In BAD EDUCATION, Hugh Jackman Scams a School System

It’s pretty hard to be a movie fan and not love Hugh Jackman. He’s been in every genre, from comics books to fantasy to musicals, taking on characters like Wolverine and Van Helsing. Now, his new role in a true-crime drama will prove he’s one of the most versatile actors in Hollywood. HBO released the first teaser for its upcoming film Bad Education, which premieres April 25.

Jackman stars as Frank Tassone, the District Superintendent of the Roslyn, Long Island school district opposite Allison Janney’s Pam Gluckin, a former business administrator for the district. Tassone’s goal is to make the district’s test scores better to increase Ivy League acceptance and cause a positive ripple effect for the community. He succeeds in making the students successful and ranking among the best scores in America… but it all goes up in scandalous smoke.

The clip doesn’t give away too much information outside of Tassone’s basic goal and a quick glance at a few main characters. However, the peek does include a few glowing media reviews from its TIFF premiere. But it’s not hard to guess where this story will go because Frank Tassone is a real person. According to Vanity Fair, the charismatic leader joined the school district in the early ‘90s and won the hearts of parents and students alike.

Tassone indeed increased test scores and made the district a national standout but, in 2004, he was arrested for first-degree larceny to the tune of $11.2 million. The details of his double life began to spill out to the press, including his lies about being a widower, million-dollar vacations, a swanky Upper East side apartment, and a generally baller lifestyle despite issues with Roslyn High School’s infrastructure. Tassone was able to fund his lifestyle from tax payers, who were more than willing to pay up to ensure a great educational system.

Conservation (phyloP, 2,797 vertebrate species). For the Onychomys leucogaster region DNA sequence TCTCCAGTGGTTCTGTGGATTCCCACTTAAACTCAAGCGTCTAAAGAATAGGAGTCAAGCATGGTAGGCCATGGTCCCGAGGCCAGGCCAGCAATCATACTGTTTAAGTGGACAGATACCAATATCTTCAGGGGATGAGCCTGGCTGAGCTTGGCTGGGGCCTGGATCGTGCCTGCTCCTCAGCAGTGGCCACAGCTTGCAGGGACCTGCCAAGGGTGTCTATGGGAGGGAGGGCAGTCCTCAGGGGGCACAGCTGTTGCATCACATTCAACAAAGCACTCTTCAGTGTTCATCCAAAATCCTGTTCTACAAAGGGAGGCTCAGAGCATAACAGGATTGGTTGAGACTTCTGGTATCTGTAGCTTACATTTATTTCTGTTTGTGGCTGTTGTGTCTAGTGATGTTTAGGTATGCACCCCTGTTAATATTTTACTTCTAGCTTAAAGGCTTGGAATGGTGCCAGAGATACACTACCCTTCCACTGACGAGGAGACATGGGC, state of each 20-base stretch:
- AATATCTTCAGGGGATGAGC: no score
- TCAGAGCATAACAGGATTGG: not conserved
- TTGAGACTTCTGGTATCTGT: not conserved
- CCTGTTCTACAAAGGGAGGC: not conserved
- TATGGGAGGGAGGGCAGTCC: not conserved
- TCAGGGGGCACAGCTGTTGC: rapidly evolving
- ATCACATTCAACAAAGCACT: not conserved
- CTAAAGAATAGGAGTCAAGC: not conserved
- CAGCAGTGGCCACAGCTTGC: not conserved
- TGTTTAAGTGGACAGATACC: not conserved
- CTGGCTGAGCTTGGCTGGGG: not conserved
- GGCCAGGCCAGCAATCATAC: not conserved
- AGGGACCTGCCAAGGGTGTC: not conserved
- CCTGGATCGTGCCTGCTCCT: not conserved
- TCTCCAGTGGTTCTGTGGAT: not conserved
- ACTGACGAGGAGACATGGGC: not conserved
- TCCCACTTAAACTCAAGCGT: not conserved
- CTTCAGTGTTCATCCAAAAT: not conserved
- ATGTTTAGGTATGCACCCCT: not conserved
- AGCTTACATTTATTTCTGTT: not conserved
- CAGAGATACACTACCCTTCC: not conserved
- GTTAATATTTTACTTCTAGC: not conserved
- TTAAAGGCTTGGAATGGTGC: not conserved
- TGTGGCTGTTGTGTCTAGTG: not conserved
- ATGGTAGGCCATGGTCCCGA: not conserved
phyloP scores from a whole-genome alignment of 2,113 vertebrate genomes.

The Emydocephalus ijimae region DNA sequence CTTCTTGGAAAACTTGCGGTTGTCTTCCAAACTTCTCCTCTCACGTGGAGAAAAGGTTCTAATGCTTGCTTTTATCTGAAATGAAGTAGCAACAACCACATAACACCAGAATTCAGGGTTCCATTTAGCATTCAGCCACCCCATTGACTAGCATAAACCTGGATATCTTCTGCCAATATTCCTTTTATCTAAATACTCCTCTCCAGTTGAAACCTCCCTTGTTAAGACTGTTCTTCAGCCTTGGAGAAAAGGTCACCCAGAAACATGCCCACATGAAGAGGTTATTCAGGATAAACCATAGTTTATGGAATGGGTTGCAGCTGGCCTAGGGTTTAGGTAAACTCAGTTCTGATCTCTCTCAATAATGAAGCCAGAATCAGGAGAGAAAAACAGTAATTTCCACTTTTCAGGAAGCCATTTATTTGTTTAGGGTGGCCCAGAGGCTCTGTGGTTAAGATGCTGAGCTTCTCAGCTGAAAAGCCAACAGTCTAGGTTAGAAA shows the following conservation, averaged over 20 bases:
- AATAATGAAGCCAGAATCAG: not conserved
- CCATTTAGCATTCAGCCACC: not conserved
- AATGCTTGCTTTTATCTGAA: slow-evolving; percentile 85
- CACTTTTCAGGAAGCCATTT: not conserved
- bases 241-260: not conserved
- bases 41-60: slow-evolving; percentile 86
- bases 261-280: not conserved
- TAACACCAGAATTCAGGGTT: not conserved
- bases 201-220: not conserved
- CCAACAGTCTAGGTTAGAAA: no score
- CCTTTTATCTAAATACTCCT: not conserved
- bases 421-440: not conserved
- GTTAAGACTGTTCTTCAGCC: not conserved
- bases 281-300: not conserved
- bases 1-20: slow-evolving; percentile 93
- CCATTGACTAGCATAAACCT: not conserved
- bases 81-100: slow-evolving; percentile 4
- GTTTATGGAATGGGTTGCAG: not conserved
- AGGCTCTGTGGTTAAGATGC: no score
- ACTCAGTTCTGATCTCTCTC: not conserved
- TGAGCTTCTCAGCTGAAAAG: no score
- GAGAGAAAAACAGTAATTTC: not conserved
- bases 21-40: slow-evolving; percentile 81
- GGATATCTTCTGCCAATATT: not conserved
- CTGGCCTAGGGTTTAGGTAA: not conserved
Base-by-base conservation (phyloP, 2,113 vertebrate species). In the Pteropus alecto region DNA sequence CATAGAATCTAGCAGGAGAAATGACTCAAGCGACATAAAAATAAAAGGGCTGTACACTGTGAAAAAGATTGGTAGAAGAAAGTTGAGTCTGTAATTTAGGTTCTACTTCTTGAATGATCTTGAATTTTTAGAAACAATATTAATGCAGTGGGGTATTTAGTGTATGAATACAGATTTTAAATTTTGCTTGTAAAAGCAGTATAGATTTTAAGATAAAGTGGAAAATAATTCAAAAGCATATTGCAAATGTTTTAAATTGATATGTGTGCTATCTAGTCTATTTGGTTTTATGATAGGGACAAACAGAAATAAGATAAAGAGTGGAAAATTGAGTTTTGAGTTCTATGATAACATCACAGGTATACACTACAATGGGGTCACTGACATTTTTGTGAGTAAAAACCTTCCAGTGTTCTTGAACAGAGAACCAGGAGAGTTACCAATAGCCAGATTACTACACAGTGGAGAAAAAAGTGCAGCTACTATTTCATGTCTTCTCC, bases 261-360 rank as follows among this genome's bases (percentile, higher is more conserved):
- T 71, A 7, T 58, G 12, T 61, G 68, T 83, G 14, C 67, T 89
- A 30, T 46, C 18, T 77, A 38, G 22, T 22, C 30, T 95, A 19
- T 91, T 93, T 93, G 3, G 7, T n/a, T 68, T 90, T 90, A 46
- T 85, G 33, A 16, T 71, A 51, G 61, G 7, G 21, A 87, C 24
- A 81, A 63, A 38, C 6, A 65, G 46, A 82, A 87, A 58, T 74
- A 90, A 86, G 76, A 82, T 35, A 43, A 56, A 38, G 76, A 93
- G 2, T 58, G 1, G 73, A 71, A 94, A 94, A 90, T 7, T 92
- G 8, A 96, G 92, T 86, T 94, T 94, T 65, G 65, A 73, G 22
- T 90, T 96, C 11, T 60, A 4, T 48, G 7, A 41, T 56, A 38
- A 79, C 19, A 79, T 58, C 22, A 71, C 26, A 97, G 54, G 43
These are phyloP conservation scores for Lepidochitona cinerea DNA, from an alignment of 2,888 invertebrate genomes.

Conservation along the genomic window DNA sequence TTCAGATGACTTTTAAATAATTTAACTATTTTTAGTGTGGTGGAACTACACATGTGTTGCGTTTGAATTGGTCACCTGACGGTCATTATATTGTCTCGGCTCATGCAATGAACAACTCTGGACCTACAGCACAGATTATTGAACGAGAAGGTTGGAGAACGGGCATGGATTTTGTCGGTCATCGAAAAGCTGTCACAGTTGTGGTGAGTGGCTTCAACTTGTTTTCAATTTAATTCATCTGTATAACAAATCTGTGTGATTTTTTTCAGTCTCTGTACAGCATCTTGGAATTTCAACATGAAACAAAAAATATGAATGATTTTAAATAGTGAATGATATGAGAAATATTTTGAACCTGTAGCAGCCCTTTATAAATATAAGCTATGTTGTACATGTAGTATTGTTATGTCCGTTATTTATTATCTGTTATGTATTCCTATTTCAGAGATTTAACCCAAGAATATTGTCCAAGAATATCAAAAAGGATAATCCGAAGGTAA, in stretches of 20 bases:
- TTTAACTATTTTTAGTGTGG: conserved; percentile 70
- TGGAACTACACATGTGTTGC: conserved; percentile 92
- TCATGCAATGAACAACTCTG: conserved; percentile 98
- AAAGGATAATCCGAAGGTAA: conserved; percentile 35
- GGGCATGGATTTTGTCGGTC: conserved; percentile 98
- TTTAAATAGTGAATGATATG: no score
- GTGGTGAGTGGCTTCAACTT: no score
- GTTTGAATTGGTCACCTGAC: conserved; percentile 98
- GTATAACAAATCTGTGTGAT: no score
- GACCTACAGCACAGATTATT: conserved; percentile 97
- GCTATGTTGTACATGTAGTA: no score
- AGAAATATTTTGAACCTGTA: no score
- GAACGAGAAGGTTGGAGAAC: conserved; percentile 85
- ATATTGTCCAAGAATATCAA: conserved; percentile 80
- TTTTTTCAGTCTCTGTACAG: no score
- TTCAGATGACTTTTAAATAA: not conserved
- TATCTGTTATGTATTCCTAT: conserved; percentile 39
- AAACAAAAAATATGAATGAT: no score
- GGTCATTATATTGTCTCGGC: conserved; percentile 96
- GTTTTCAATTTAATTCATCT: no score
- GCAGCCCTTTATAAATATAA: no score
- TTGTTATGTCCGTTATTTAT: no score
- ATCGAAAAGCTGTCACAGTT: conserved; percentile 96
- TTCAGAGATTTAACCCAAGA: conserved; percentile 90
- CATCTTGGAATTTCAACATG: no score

It was also revealed that the district’s former business administrator Pam Gluckin took several million dollars to renovate her home in the Hamptons and purchase Jet Skis. The New York Times reports that her renovations sparked the entire downfall after a Home Depot clerk became suspicious of a purchase. The cashier called Roslyn officials after a man came into her Selden store to purchase construction materials for an address outside of the school district. The buyer, John McCormick, was Gluckin’s son.


Long Island Press reported in 2010 that Frank Tassone and five others pleaded guilty in 2006 for stealing school district funds. Tassone was released the same year due to good behavior and is not involved in the making of Bad Education. Gluckin was released in May 2011 and went on to work for a non-profit organization in Queens. Interestingly, the screenplay was written by Mike Makowsky, a former Roslyn student who met Tassone when he was six.

Bad Education will certainly add some dramatic elements along the way, however, the real-life backstory itself has plenty of entertainment value. Any tale featuring a beloved figure with duplicitous ways, betrayal, and all-out scammery is due to be a wild ride. And, when you add Hugh Jackman and Allison Janney to lead the way, it pretty much becomes must-see TV for true crime fans.

Image Credit: Chris Chapman

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